ORLANDO, Fla. — Angered by George Zimmerman’s acquittal in the shooting death of Trayvon Martin, protesters around the country have begun vowing on social-media channels to boycott everything from Florida vacations to state-produced orange juice.

“Never again. Florida’s economy will suffer due to the loss and injustices of Trayvon Martin and his family,” Facebook user Toshia Lynn posted on the public page of Visit Florida, the state’s tourism-marketing agency.

Users on Twitter have begun campaigning under hash tags such as #Boycott­Florida and #NotFlorida. Their goal: To squeeze influential tourism businesses, in hopes they will in turn pressure state leaders into repealing the state’s controversial “stand your ground” gun-rights law, which emerged as a flash point in Zimmerman’s trial.

“Boycott Florida and maybe the tourism board and Disney will pressure FL lawmakers to repel (sic) Stand Your Ground,” Twitter user @vivalalisian23m posted Tuesday.

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A petition to “Boycott Florida Tourism,” launched on the website of Move­on.org, had drawn more than 6,300 signatures by Tuesday evening.

At least one celebrity joined the chorus: Musician Stevie Wonder told an audience in Quebec City, Canada, that he will not perform in Florida again until the “stand your ground” law is repealed, according to Hollywood Reporter. Wonder added that he would refuse to perform in any other state with a “stand your ground” law, as well.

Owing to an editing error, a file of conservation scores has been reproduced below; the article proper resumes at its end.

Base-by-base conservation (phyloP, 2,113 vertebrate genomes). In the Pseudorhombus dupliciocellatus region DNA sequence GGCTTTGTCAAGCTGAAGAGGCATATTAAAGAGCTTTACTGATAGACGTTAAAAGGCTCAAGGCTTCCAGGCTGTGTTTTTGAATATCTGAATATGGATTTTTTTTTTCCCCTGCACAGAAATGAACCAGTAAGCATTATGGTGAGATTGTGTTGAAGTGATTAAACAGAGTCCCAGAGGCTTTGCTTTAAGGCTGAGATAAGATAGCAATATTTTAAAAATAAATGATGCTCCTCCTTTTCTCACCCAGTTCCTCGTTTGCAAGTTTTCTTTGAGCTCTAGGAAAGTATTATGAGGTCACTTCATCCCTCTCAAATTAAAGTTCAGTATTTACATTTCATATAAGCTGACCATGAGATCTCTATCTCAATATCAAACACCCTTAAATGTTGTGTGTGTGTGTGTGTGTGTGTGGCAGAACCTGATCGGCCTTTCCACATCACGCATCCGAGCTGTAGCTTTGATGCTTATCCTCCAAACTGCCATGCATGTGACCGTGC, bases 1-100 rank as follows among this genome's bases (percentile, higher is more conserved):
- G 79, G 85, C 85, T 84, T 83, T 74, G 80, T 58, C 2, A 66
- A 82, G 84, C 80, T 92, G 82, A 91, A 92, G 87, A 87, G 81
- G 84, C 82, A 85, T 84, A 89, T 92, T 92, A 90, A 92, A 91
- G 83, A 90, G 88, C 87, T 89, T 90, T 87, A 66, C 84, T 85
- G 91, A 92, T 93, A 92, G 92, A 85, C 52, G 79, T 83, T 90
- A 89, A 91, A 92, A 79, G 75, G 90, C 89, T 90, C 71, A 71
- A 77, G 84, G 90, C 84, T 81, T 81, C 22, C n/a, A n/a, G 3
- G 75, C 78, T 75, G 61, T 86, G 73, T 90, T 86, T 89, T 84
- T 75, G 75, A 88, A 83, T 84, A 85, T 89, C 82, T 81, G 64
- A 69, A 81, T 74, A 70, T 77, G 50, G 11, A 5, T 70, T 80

But while emotions are raw right now, one industry expert said the calls for boycotts are unlikely to have any meaningful impact on Orlando or Florida tourism.

“I honestly don’t think so. Most people are familiar with what’s going on, and they wouldn’t blame an entire state for what happened in a very isolated case,” said Abe Pizam, dean of the University of Central Florida’s Rosen College of Hospitality Management.

A spokesman for Visit Orlando, the region’s publicly subsidized marketing agency, said it is too early to tell whether boycotts will have a significant effect.

4 jurors disagree with TV statements

Four of the jurors at the George Zimmerman trial distanced themselves late Tuesday from statements that another juror made in a televised interview.

Jurors B51, B76, E6 and E40 issued a brief statement on court stationery saying that the opinions expressed by Juror B37 to CNN’s Anderson Cooper on Monday night are not representative of their views.

Juror B37 said the actions of Zimmerman, a former neighborhood watch volunteer, and Trayvon Martin both led to the teenager’s fatal shooting last year, but that Zimmerman didn’t actually break the law. The juror had said she plans to write a book about her experience.

In the CNN interview, Juror B37 said she didn’t believe that Zimmerman followed Martin, 17, because of his race. She said Zimmerman made some mistakes, but that she believed Martin struck Zimmerman first and that Zimmerman had a right to defend himself.